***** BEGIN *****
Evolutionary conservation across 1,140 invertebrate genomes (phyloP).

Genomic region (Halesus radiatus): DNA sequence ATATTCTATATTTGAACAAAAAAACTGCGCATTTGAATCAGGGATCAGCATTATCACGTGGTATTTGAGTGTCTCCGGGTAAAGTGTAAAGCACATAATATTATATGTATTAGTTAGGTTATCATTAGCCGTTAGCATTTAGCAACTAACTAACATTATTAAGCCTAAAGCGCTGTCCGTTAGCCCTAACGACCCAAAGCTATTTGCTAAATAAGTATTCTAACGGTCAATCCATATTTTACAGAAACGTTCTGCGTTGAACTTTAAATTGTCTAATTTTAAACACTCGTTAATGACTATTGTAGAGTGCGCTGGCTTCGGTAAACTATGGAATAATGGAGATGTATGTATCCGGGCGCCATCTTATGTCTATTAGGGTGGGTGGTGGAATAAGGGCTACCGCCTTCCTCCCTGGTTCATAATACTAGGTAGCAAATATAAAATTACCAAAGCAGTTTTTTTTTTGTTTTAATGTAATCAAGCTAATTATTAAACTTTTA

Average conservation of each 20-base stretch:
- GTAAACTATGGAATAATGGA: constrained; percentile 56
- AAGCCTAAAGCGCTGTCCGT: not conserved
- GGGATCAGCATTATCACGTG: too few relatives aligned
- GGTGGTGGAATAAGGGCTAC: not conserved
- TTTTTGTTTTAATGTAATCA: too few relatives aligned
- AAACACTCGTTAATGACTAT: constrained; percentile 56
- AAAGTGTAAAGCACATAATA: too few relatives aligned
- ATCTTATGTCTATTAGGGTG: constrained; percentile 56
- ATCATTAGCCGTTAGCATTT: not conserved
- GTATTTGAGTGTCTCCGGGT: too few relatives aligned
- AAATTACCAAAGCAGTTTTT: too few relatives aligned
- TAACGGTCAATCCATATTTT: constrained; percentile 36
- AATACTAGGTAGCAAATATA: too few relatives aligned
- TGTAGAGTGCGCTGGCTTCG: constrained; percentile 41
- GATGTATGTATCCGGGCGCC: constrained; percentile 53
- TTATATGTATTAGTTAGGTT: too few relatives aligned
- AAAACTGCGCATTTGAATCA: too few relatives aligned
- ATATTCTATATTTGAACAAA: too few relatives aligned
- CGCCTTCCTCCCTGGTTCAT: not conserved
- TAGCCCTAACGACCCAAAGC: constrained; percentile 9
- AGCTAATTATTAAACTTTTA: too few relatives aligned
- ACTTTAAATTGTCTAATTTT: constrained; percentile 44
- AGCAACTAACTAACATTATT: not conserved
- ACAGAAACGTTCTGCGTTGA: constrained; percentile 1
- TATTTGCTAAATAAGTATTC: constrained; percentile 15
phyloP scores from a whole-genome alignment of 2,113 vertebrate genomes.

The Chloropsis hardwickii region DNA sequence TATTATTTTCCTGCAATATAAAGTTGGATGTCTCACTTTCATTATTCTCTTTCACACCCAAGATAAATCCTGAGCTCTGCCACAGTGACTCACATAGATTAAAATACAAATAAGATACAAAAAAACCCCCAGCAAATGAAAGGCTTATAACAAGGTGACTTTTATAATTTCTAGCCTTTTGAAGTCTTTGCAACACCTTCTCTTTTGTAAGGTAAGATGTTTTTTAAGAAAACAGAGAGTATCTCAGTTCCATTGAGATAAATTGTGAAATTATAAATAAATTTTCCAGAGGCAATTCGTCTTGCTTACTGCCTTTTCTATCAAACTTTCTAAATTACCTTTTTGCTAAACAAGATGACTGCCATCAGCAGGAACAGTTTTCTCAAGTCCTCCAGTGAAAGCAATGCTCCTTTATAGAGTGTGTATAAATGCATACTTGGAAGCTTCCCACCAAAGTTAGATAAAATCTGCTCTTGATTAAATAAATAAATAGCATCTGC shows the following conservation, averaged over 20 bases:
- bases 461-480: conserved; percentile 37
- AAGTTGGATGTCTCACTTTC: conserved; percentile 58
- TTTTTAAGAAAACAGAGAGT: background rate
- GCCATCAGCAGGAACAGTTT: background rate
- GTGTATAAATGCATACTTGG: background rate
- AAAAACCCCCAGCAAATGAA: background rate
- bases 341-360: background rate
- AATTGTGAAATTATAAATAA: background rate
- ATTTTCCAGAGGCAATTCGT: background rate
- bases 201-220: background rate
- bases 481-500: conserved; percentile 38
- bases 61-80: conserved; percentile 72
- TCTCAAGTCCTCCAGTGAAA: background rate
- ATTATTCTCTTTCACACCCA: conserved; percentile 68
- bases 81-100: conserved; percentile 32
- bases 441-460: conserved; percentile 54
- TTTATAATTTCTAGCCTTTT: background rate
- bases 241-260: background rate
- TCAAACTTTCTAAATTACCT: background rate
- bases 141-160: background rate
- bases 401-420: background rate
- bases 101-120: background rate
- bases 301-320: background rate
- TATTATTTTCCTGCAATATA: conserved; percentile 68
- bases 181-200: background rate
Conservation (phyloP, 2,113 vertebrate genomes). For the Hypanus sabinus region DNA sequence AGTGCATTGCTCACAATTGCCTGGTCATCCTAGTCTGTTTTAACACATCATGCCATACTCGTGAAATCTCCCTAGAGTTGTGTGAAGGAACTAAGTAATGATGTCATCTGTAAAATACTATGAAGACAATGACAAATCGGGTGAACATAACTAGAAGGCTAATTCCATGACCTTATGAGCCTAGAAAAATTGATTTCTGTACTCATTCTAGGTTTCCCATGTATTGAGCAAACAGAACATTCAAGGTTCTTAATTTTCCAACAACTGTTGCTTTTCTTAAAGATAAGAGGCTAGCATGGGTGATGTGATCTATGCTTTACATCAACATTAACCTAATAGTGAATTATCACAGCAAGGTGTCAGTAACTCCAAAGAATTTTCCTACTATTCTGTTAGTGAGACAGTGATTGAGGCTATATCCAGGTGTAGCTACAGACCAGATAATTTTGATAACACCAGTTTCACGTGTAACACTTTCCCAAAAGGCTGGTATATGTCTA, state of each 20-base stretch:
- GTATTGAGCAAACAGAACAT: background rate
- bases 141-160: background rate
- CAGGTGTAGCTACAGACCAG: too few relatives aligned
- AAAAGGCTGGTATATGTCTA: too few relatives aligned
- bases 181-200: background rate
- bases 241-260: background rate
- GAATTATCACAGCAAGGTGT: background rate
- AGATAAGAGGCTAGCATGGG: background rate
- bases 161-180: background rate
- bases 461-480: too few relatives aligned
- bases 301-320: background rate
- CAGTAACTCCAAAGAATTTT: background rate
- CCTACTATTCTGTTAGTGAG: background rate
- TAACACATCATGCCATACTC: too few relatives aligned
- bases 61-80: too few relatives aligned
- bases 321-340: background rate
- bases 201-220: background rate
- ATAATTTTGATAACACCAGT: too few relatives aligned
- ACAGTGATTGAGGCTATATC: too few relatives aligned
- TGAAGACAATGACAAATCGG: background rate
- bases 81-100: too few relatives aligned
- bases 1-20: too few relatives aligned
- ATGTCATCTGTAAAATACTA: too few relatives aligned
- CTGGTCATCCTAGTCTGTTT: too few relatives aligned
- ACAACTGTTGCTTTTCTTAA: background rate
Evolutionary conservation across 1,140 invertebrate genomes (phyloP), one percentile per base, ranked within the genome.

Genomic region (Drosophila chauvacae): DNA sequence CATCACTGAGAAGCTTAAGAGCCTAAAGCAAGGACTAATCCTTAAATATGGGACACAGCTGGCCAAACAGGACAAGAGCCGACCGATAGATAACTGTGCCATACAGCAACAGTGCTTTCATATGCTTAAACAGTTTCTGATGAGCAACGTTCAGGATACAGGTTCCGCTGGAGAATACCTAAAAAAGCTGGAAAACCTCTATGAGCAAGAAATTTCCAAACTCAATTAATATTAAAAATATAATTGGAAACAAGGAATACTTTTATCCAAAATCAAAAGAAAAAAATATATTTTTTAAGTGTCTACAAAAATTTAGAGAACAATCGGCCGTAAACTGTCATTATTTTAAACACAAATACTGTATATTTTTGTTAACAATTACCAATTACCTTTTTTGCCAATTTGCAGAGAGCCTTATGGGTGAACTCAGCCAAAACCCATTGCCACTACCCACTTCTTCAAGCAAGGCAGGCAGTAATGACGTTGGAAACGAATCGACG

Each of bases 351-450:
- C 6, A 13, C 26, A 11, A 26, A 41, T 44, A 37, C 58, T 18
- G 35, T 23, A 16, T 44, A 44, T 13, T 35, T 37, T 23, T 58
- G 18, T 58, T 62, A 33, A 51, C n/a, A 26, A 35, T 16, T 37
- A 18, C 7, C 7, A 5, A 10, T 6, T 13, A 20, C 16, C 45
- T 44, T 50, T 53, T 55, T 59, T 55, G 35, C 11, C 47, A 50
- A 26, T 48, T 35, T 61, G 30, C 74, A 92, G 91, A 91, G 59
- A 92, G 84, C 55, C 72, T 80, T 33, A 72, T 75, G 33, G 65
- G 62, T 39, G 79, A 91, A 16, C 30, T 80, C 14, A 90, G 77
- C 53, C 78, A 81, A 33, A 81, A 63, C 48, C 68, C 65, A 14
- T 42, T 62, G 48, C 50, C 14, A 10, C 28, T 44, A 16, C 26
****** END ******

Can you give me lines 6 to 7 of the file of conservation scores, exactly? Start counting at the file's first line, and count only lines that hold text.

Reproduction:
- GGGATCAGCATTATCACGTG: too few relatives aligned
- GGTGGTGGAATAAGGGCTAC: not conserved